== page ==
When Should OAB Patients Begin Seeing Progress With Urgent PC Treatment?
In our world, where the need for immediate gratification is the norm, it is important your patients understand the physiology and progression of improvement with Urgent PC. Patience and perseverance are keys to success. Patients are not better after their first Urgent PC treatment. But every treatment is a step in the right direction.
Urgent PC Overview
Urgent PC is a process whereby mild electrical impulses travel up the tibial nerve to the sacral nerves which are responsible for pelvic floor function and voiding. Stimulating these nerves quiets the overactive bladder, reducing inappropriate bladder contractions and the number of signals sent to the brain, resulting in less urgency, frequency and urge incontinence.
Urgent PC works gently and gradually to improve bladder symptoms through a series of 12, weekly 30-minute treatments. Data suggests that this therapy may also induce changes in the part of the brain that is involved in normal voiding. As a result, patients do not need constant stimulation but are able to sustain symptom relief with a refresher treatment monthly. Most patients will begin to see changes in their voiding patterns around the 4-6th treatment. Decreased urgency and frequency, less urine with leakage and fewer times up at night are all changes that occur at differing points of treatment -- some sooner than others. Predictability is impossible.
Weaning Off Bladder Medications
If your patient is on bladder medications (antimuscarinics/beta 3 agonist) start to wean at the 5th treatment. The patient can take their medication every other day for a week or two, depending on their reported success, or lack thereof, at their next visit. If necessary, have the patient continue to take their drugs for one more week. Your patient does not know that these drugs do not have to be weaned and psychologically it helps them feel comfortable about giving up the medication.
However, VESIcare® (solifenacin succinate) Tablets have a 52-hour half-life so going to every other day might still give them coverage. With that drug you can go to every third day the second week, then off. If the patient is not getting better with PTNS and on medications, continue with PTNS while on the meds. When the patient starts to see improvement, you can push back on the meds. If there is no improvement after 12 Urgent PC treatments, you can stop Urgent PC, go with meds only or continue with both. Choose whichever combination gives the patient the best result.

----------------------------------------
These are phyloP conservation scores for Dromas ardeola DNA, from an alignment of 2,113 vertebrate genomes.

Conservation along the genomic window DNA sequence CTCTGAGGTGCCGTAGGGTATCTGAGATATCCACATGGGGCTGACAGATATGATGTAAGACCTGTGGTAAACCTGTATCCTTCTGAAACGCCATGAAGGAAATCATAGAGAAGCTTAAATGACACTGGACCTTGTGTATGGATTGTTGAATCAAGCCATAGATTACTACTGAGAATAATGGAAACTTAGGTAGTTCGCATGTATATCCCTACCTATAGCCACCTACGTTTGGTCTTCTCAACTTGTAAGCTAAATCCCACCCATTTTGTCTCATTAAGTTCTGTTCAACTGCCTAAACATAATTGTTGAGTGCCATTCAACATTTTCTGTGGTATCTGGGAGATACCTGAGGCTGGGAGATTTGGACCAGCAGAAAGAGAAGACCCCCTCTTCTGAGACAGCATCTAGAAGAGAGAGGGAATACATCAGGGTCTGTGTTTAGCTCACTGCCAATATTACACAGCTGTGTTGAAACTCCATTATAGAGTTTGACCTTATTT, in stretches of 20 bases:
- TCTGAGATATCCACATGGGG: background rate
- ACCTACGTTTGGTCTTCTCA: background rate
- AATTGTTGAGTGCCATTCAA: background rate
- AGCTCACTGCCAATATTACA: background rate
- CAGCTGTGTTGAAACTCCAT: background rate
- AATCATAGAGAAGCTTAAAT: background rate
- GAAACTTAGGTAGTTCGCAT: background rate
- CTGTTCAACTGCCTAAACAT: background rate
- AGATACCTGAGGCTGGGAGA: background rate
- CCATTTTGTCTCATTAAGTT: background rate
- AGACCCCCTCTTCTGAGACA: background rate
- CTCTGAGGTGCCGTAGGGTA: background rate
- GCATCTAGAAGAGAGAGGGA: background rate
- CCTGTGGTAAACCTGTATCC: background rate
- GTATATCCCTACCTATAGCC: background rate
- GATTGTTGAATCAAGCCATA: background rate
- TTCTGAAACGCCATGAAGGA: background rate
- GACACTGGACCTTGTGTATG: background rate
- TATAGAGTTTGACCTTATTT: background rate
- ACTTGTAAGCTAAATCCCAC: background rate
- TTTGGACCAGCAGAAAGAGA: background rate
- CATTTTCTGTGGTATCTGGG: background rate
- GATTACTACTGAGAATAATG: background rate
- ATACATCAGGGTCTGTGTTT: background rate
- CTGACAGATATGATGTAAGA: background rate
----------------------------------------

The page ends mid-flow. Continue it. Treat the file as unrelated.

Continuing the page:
Urgent PC Response
If the patient is not getting better after the 6-7th treatment, you may wish to review the patient’s chart and your procedure. You should be documenting the ankle, the Urgent PC setting and what the response was. If you are not getting both toe and foot response, rethink needle placement and ankle used. If you are getting poor outcomes, maybe you need to make sure you are getting the maximum response even though in general, you really only need one or the other. Both is ALWAYS the best.
As the provider you need to be satisfied that the patient is getting the maximum stimulation that is still comfortable from the Urgent PC device. It is also crucial that the needle is not inserted too superficially. This can be a bad trap to get into and results in poor outcomes. If the majority of response is stimulation immediately around the needle site, you probably need to go deeper with the needle. In addition, review the use of bladder irritants, compliance with Kegels and urge reduction techniques for the best outcomes.
Education and encouragement are two of your most powerful tools in improving overall outcomes to treatments.
This blog post reflects the opinions and experience of Leslie Wooldridge, a long-standing user of the Urgent PC Neuromodulation System, and was produced under a paid consulting agreement with Cogentix Medical.
Urgent PC is indicated for the treatment of Overactive Bladder and associated symptoms of urinary urgency, urinary frequency and urge incontinence. Treatment with Urgent PC is contraindicated for patients with pacemakers or implantable defibrillators, patients prone to excessive bleeding, patients with nerve damage that could impact either percutaneous tibial nerve or pelvic floor function or patients who are pregnant or planning to become pregnant during the duration of the treatment. Most patients don't experience side-effects. If side-effects occur, they are typically temporary and include mild pain and skin inflammation at or near the stimulation site. Caution: Federal law (USA) restricts this device to sale by or on the order of a physician. For complete instructions for use, storage, warnings, indications, contraindications, precautions, adverse reactions and disclaimer of warranties, please refer to the insert accompanying each product or online at www.cogentixmedical.com. Models are for illustrative purposes only. Urgent is a registered trademark of Cogentix Medical © 2015 Cogentix Medical. All rights reserved.